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Eight car hire rip-offs to avoid

Carlton Boyce / 31 May 2019 ( 04 February 2020 )

Although most car hire companies are reputable, there are some unscrupulous firms out there. Avoid the hire car scams and rip-offs with our guide.

Petrol gauge on a car
Have you ever been charged because you haven't returned the car with a full petrol tank?

Hiring a car should be so simple, shouldn’t it? You choose a car, pay the fee, collect your chosen model and drive it away to enjoy two weeks in the sun exploring unfamiliar highways and byways.

Yet too often we hear tales of travellers being ripped off by unscrupulous car hire companies who hit them with all manner of extra fees and charges that weren’t made clear at the time of booking.

So what can you do to protect yourself? Well, forewarned is forearmed, so here are some of the more common car hire scams you might come across.

Read our tips for hiring a car

1. Adding extra drivers

Some car hire companies will charge you extra to add a second driver on the rental agreement. 

Some, and here we are talking about the really dishonest ones, will even go as far as adding the extra cost without even bothering to check whether anyone else will even be driving the car! Others will load the policy if the second driver is under 25 or over 70 years of age, regardless of the actual risk.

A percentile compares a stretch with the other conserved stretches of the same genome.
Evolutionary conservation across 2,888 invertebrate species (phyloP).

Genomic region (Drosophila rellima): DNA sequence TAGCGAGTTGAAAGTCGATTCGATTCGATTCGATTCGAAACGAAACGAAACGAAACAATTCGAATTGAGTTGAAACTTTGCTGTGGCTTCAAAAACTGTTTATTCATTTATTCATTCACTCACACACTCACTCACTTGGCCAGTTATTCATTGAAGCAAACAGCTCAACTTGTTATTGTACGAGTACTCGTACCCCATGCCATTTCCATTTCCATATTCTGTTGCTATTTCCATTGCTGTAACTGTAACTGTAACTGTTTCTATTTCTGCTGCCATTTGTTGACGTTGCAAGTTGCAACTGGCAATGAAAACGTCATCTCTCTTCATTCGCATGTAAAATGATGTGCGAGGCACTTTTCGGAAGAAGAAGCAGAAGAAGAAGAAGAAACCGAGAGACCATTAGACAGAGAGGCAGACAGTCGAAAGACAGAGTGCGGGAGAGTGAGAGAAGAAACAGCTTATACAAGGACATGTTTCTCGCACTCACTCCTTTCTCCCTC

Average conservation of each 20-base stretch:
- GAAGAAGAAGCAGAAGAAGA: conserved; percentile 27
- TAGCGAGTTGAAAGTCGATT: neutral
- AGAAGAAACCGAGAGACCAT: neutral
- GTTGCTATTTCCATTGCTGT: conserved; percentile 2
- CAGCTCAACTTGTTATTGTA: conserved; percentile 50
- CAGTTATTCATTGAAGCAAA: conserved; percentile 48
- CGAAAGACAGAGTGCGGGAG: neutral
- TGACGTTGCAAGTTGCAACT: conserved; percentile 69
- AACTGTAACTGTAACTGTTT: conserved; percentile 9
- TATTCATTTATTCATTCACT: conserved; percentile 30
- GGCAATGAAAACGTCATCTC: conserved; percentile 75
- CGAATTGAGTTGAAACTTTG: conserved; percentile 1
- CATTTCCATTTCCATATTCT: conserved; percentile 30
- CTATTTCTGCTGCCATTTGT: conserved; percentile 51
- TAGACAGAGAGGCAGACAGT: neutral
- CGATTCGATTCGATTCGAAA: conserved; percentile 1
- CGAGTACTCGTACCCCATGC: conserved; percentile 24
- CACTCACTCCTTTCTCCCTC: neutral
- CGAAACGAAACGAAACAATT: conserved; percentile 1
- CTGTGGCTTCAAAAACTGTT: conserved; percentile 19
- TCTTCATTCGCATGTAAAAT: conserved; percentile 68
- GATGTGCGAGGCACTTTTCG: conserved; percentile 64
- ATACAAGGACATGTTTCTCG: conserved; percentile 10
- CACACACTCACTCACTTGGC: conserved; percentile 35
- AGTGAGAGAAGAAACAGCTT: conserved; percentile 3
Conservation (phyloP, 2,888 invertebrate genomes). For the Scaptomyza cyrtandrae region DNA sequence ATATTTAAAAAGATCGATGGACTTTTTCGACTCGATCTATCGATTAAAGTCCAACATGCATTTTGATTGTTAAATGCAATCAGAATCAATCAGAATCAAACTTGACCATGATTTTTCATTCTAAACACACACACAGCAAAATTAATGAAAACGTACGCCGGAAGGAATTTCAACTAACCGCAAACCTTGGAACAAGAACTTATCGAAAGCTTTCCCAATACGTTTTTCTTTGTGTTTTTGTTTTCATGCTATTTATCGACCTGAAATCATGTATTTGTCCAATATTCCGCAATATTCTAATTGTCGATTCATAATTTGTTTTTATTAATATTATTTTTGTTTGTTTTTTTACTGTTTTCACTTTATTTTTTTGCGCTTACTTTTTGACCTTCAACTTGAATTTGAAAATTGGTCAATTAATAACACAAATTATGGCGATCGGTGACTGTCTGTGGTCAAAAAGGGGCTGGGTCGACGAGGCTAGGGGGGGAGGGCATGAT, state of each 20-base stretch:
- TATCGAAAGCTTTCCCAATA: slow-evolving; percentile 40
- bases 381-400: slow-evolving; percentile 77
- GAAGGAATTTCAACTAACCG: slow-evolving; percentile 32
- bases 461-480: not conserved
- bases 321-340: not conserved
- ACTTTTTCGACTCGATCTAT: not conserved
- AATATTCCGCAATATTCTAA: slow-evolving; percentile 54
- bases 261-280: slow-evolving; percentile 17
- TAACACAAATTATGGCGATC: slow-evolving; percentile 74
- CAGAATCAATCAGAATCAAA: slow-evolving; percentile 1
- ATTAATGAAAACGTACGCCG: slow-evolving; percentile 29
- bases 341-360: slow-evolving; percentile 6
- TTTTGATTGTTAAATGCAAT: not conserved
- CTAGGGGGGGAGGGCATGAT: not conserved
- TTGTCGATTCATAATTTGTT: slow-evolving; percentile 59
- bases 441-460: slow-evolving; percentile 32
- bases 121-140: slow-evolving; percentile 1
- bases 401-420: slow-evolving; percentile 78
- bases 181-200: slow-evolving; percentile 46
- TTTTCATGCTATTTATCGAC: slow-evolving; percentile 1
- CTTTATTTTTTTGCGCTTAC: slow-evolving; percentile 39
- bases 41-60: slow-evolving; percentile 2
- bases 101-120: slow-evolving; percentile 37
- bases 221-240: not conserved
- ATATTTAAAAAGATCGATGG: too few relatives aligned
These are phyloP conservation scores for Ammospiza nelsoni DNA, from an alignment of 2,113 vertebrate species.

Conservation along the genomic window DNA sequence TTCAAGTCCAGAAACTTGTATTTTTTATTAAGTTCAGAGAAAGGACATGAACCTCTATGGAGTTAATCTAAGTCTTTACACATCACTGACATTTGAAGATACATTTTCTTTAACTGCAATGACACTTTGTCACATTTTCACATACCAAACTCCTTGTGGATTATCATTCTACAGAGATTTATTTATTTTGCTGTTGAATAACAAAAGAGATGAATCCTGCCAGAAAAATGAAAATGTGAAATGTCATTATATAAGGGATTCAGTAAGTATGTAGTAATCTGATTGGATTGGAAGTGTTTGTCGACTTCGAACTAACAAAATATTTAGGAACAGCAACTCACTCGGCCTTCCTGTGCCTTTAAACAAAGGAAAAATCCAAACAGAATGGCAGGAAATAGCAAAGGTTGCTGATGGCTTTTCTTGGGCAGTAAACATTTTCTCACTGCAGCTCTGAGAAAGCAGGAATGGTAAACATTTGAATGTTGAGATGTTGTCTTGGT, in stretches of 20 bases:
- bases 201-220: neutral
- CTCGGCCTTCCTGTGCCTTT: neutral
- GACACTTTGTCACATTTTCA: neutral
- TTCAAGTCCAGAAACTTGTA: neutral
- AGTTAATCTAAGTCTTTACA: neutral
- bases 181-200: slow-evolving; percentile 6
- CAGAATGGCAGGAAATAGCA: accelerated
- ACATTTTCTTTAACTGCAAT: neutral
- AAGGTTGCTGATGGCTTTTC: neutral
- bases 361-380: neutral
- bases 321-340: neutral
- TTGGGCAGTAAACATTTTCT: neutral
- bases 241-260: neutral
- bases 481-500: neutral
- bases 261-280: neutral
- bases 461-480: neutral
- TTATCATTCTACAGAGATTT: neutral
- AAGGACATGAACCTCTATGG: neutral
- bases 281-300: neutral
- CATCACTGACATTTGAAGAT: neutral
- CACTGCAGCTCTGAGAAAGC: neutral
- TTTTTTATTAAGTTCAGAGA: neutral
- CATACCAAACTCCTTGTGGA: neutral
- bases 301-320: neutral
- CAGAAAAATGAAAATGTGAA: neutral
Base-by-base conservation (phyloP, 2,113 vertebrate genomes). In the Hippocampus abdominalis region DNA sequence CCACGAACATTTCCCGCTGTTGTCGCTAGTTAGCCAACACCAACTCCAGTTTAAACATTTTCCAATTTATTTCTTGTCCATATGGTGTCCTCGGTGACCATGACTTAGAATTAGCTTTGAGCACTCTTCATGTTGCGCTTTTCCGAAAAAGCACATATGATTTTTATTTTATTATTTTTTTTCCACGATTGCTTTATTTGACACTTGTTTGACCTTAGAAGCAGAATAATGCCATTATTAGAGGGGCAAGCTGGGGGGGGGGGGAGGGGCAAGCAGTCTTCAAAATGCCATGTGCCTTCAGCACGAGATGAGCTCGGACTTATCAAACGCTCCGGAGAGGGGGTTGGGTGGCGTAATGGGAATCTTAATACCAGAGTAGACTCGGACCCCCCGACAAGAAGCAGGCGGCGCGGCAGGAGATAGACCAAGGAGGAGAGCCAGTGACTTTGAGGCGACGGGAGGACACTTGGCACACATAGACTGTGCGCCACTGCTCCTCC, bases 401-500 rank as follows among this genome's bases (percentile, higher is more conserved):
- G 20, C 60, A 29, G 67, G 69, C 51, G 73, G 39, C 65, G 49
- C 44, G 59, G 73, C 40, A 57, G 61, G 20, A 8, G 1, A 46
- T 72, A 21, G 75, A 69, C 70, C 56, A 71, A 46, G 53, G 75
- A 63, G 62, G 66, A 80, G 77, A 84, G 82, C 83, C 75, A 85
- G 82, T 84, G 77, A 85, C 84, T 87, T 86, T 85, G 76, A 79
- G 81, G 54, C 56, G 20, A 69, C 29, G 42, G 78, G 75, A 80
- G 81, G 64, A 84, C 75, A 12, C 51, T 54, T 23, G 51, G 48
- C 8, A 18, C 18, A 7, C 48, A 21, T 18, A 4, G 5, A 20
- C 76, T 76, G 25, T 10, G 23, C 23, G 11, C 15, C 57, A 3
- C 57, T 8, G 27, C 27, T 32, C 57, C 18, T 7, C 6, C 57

What all these scams have in common is the assumption that you won’t bother checking the bill too closely as you will be keen to hit the road and get your holiday started.

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2. Extra fees

None of us mind paying a pre-agreed rental charge, but being hit with extra fees that we weren’t aware of is the second rip-off that you might fall prey to.

The excuses will vary from country to country but if you see something like a local sales tax, state sales tax, airport levy, or licensing agreement listed then the chances are you are being ripped off.

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3. Excess fuel charges

How many times have you brimmed the car with petrol or diesel only to have the salesperson tell you that there is a €10 surcharge (plus the cost of the petrol or diesel) being added to the bill because you haven’t returned it with a full tank?